All About Preschool: Phonics and Phonemic Awareness (page 2)
- Key Phonics and Phonemic Awareness Studies in the NRP Report
- Phonemic Awareness Definition
- Phonemic Awareness Practice
- Recommendations for Fostering Phonemic Awareness
- Phonemic Awareness Contributes to Vocabulary and Fluency
- Rhyme Awareness and Phonemic Awareness
Before your child begins to read, he is learning about the way letters and sounds work together to form words. Phonemic awareness and phonics are the first steps a child makes in the journey of beginning to read, but for many, the terms can be confusing and intimidating. So just what are phonemic awareness and phonics, and how can you help your child master these important early learning skills?
Whether he is aware of it or not, by listening to and playing around with the sounds in language, your child is building an important foundation for learning to read. These playful processes are a part of phonemic awareness, which research has found to be the best predictor of reading success in young children.
“If your child has phonemic awareness, he or she understands that words are made up of sounds (phonemes) and that those sounds can be grouped together, moved, and changed,” says Carolea Williams, publisher for Teach Bright. “Since phonemic awareness activities deal with sounds only, they require no reading or writing, making them perfect for preschool-age children.”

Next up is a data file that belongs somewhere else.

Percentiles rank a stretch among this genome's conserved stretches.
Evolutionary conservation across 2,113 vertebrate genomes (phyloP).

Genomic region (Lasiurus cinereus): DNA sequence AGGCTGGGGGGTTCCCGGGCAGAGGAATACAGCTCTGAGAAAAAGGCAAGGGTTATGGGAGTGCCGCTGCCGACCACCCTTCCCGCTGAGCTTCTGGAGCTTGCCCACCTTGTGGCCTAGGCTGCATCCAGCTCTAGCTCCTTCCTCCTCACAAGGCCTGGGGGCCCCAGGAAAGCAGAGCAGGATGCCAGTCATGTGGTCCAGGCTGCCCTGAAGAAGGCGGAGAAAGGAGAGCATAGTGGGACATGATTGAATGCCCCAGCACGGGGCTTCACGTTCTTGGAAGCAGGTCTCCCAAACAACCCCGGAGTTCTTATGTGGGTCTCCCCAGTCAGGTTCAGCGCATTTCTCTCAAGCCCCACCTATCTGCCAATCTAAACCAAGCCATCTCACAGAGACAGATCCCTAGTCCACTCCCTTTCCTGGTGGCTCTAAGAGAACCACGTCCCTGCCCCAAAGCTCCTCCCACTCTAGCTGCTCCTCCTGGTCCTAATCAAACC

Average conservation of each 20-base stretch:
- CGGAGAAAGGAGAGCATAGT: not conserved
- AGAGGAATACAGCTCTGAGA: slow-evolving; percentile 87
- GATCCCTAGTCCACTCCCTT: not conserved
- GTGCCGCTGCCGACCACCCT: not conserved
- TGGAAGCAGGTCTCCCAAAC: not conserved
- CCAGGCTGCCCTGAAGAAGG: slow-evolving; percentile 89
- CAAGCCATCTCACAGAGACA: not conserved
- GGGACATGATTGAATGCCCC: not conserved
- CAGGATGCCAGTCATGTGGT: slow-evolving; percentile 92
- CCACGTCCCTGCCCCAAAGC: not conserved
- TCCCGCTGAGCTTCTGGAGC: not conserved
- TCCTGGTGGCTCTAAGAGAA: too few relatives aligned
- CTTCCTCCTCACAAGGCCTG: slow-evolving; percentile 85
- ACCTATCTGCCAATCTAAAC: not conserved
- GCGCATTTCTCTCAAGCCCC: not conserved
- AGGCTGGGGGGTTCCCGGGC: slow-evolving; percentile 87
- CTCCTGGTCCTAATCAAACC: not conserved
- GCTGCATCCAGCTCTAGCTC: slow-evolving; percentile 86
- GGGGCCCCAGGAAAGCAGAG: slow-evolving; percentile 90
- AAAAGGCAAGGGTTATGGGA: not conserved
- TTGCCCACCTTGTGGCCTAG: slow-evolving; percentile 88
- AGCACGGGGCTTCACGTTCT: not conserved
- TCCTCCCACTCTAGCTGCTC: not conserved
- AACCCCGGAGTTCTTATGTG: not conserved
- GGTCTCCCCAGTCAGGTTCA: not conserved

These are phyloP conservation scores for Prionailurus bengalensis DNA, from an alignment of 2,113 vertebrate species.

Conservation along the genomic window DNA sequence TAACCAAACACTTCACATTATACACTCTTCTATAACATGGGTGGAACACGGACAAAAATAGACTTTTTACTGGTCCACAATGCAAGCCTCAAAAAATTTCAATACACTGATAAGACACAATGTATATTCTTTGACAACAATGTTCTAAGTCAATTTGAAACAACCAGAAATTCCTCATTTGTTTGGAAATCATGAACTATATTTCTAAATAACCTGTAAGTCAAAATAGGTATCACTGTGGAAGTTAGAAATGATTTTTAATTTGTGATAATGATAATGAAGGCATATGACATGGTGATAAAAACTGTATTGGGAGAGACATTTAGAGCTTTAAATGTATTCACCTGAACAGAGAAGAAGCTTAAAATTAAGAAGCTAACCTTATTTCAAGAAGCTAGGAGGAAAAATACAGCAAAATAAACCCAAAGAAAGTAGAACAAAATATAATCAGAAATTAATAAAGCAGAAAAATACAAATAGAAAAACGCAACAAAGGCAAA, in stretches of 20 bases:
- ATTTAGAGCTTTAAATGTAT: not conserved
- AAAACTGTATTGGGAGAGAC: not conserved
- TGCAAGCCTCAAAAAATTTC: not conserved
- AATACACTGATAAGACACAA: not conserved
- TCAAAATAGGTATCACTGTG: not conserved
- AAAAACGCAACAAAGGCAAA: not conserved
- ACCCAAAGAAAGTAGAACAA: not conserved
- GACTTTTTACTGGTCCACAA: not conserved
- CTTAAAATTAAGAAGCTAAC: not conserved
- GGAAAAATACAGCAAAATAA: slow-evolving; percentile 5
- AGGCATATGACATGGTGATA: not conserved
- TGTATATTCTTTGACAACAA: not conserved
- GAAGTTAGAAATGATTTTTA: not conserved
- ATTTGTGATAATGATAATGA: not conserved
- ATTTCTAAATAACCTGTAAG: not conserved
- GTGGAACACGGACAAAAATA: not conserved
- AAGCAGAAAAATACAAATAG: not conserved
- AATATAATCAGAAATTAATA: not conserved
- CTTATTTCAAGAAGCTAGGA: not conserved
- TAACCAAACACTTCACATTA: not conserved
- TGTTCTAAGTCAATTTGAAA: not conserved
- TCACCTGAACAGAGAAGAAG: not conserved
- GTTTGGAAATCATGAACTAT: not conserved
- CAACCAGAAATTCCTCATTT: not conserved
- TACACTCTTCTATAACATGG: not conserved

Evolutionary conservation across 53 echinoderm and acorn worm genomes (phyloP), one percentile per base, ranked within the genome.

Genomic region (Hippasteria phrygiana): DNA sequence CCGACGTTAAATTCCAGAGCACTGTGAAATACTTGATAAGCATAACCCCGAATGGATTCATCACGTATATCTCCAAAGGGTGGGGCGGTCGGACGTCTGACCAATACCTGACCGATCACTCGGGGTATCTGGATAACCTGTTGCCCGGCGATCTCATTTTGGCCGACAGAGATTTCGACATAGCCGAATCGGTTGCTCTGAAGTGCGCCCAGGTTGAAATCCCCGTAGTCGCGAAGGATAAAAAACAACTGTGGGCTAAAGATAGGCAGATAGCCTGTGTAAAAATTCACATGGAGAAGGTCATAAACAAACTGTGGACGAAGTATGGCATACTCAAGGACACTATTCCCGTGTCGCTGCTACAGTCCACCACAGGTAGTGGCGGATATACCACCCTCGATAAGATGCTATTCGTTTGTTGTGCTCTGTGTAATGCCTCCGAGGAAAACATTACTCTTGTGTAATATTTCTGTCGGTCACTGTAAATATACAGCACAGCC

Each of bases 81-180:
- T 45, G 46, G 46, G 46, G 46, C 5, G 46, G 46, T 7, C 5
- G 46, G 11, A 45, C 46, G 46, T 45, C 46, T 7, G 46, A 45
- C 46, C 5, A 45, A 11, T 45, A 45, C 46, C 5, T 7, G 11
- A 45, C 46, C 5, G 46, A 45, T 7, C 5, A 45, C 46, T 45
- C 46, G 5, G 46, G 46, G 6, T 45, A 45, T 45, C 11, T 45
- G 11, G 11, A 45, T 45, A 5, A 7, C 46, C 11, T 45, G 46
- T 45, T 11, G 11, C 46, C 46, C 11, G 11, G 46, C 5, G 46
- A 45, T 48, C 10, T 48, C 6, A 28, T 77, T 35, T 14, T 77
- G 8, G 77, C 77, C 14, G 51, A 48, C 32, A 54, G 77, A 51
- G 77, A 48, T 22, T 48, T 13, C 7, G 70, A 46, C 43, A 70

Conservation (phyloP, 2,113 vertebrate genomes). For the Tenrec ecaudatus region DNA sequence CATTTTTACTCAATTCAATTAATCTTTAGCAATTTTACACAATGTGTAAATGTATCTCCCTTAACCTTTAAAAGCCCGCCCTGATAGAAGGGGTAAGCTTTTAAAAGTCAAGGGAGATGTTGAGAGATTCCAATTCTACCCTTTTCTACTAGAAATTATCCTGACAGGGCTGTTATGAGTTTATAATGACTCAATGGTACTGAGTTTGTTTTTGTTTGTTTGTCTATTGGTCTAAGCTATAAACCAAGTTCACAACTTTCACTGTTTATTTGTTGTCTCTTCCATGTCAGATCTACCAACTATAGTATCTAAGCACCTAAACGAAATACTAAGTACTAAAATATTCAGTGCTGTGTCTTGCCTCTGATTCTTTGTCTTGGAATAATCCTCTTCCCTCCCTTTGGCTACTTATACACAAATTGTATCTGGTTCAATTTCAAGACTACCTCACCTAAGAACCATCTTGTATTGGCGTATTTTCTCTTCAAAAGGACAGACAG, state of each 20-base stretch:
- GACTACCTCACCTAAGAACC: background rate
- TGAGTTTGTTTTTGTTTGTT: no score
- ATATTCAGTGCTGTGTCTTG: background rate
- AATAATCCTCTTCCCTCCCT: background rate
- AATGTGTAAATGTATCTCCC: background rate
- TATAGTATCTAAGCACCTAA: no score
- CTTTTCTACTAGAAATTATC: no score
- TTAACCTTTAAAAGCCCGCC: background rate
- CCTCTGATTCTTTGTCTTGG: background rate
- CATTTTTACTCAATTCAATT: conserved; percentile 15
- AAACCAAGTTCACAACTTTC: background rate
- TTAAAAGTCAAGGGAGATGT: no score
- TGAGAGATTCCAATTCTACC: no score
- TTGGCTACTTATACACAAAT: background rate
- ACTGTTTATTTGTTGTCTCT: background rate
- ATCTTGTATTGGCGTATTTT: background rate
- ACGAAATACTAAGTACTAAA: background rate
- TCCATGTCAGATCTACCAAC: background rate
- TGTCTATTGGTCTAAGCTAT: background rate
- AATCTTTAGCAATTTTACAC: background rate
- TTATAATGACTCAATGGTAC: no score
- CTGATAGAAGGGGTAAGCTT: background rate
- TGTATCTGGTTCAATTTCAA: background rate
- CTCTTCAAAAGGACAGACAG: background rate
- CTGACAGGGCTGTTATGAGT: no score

Throughout the day there are many opportunities to point out words that begin with the same sound. Just making your child aware of sounds in words is one of the first steps in reading. Try a few of these simple phonemic awareness activities and give your child a jump start at becoming a super reader:
- Food Fun. While eating a meal, say the names of two foods that start with the same sounds and one that doesn’t. For example, tacos, tomatoes and rice. Ask your child to identify the word that does not sound the same at the beginning. You may have to over-emphasize the beginning sound until they get the hang of it, and realize it will take time and practice for them to start recognizing the sounds on their own. Keep your eyes open for opportunities to point out similar sounds as you go through the day. There are lots of words that can be matched, in the grocery store, at preschool, in the bedroom, in the kitchen and in the backyard.